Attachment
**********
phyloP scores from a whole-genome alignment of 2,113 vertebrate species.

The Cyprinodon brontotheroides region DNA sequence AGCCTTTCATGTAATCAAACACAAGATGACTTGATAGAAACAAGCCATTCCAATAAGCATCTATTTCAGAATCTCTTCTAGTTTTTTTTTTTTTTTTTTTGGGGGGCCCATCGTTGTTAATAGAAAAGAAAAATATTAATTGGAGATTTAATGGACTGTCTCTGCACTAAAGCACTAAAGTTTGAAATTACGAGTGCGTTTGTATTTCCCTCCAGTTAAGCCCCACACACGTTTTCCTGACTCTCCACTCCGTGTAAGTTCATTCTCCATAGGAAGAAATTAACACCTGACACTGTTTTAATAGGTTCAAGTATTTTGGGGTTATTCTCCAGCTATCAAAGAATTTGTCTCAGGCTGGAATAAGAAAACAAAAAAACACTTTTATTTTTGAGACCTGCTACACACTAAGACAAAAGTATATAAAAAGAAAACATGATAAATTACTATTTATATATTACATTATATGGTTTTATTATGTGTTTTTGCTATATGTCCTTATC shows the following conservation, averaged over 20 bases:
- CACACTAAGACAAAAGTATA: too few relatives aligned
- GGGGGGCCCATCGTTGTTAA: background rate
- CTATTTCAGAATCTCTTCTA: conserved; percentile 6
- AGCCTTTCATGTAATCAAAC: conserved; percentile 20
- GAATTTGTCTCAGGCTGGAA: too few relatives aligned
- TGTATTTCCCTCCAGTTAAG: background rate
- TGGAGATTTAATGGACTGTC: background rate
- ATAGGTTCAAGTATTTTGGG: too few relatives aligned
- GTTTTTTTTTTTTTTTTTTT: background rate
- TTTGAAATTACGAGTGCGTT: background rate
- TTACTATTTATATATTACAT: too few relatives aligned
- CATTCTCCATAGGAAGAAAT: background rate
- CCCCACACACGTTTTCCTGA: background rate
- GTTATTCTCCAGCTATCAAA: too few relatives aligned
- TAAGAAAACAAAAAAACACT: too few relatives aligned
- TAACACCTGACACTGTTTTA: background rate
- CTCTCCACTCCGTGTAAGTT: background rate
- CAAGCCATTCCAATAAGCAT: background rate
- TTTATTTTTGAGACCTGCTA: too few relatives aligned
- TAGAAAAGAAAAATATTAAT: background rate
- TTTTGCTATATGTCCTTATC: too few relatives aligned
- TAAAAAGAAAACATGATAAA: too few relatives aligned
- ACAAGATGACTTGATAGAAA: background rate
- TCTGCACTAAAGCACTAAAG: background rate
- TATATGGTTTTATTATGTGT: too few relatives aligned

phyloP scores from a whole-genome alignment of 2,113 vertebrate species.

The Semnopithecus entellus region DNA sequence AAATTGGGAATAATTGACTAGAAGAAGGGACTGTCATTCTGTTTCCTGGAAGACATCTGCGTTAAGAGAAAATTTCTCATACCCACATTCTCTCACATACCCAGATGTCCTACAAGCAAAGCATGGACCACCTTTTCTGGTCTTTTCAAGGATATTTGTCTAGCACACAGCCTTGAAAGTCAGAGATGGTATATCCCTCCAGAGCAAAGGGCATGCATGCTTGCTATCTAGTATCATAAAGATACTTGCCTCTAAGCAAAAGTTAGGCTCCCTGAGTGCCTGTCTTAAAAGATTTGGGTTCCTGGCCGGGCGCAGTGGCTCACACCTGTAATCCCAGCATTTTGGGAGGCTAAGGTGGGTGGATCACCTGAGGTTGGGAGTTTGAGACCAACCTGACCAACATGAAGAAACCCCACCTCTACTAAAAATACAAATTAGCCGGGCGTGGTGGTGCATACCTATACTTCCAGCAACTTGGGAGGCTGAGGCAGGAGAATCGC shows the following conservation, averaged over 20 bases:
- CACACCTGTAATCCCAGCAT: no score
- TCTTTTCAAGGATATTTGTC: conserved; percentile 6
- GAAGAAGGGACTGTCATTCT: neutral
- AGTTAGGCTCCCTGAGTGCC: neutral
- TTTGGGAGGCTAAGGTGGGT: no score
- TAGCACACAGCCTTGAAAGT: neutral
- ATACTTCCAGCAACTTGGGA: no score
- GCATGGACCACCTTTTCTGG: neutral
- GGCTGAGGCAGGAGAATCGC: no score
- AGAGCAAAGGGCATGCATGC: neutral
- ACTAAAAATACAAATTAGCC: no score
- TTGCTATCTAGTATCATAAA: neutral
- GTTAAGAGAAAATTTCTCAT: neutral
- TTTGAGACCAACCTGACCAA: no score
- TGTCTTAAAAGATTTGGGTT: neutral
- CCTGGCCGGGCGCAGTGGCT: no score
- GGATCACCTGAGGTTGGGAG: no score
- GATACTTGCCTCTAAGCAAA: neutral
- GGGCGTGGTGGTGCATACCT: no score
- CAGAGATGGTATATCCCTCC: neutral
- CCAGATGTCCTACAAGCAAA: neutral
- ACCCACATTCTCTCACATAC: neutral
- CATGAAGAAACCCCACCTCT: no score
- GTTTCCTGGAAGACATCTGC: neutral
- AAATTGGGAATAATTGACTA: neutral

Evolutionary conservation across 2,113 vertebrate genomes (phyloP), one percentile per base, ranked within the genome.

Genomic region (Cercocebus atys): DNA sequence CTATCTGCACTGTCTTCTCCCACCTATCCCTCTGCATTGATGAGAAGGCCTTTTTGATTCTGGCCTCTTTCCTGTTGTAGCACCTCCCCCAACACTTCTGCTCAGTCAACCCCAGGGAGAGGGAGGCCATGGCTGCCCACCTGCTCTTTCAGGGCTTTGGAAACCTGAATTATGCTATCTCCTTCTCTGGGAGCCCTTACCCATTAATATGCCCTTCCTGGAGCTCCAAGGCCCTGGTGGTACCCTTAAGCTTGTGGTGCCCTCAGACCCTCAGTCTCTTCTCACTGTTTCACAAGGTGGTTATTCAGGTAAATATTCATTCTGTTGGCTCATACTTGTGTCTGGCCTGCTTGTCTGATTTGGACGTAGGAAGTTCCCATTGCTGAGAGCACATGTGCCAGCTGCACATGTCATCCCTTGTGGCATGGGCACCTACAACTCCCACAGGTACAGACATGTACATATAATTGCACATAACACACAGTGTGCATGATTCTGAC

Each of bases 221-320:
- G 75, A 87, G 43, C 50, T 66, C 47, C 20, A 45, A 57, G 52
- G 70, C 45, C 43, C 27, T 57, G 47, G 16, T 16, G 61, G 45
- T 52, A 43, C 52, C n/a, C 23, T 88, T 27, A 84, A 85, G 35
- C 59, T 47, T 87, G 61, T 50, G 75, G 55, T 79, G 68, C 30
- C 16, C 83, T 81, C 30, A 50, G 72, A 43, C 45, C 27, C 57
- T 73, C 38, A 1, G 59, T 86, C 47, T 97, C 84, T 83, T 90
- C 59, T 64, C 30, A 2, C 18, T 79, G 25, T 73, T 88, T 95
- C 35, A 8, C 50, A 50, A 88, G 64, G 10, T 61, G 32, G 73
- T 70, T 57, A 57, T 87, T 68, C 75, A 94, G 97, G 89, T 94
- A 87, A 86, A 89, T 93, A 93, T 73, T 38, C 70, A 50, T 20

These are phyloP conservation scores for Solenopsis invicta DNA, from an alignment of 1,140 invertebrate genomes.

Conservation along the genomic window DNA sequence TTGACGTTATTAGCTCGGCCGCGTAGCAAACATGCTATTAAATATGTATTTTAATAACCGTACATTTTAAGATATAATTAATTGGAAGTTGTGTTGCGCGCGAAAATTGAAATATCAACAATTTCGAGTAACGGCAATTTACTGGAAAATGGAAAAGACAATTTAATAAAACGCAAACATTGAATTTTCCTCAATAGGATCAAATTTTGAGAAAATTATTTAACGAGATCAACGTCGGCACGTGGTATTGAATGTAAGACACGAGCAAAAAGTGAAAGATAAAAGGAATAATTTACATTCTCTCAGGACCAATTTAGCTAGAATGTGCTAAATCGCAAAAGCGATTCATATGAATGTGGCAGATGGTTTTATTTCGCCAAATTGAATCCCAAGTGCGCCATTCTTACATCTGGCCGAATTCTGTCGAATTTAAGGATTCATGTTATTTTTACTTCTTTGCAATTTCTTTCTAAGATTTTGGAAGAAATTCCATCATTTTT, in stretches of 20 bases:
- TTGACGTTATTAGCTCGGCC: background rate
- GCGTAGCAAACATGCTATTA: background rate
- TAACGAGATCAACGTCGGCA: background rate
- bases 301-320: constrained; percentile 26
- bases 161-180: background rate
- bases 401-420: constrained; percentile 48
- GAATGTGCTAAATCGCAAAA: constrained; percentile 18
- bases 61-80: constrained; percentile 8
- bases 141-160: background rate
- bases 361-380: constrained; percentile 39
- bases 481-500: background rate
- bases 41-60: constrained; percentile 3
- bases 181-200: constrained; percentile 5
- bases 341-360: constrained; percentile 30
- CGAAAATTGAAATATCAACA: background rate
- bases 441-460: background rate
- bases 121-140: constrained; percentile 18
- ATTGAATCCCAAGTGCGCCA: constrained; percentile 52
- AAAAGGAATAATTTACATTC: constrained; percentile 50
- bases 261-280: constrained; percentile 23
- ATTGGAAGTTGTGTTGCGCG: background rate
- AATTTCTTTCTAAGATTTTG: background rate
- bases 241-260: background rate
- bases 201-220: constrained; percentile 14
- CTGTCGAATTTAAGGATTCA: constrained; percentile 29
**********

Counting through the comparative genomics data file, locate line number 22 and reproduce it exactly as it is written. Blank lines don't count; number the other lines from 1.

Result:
- TAGAAAAGAAAAATATTAAT: background rate